Image-velocity sensors find application in aerial camera-control systems by providing the servo intelligence necessary to achieve accurate image-motion compensation. This paper explores the theory of operation of image-velocity sensors which employ a parallel-slit reticle to effect the light flux modulation resulting in a time frequency directly proportional to image velocity.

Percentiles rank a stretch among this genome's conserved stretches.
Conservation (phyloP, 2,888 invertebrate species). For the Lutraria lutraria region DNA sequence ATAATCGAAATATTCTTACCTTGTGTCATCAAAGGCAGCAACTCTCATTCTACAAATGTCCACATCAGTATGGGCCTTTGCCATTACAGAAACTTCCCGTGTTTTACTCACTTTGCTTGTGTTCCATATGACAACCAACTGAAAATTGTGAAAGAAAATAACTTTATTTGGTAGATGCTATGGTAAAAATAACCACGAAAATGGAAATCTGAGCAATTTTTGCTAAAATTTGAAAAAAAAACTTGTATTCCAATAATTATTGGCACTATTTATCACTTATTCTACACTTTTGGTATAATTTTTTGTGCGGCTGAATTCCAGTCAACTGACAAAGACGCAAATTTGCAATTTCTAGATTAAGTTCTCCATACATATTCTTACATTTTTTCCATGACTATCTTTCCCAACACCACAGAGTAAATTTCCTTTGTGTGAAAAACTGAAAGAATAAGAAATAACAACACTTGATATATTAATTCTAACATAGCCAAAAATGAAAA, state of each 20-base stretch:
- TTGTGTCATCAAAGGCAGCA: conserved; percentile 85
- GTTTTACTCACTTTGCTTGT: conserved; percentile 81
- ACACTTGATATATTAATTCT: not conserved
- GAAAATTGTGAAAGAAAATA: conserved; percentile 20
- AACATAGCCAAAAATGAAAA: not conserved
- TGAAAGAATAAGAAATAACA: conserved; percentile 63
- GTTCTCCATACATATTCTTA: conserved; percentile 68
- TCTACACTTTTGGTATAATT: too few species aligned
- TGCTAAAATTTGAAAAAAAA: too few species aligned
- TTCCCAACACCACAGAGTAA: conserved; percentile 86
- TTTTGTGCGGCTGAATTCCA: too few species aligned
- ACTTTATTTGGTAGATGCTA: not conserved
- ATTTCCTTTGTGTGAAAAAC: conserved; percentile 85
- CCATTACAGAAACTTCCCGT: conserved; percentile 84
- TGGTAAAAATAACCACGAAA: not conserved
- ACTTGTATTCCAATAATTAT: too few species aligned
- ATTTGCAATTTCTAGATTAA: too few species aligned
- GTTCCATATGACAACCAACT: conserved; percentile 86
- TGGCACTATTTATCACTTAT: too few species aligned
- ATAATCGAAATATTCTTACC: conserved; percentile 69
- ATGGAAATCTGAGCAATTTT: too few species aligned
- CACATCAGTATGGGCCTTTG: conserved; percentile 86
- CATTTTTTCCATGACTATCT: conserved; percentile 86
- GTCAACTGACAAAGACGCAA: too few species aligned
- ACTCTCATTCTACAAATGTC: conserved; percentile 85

Experimental data is presented, and a graphical analysis is used to demonstrate the computing action of the parallel-slit sensor. The effect on signal quality of varying certain geometrical parameters is demonstrated, and limitations of the method are explored. An interesting conclusion is that the computing action is not dependent upon any inherent periodicity in the image. An approach to explaining the phenomenon by information-theory principles is outlined, and practical considerations involved in utilizing this effect in aerial photography are briefly explored.
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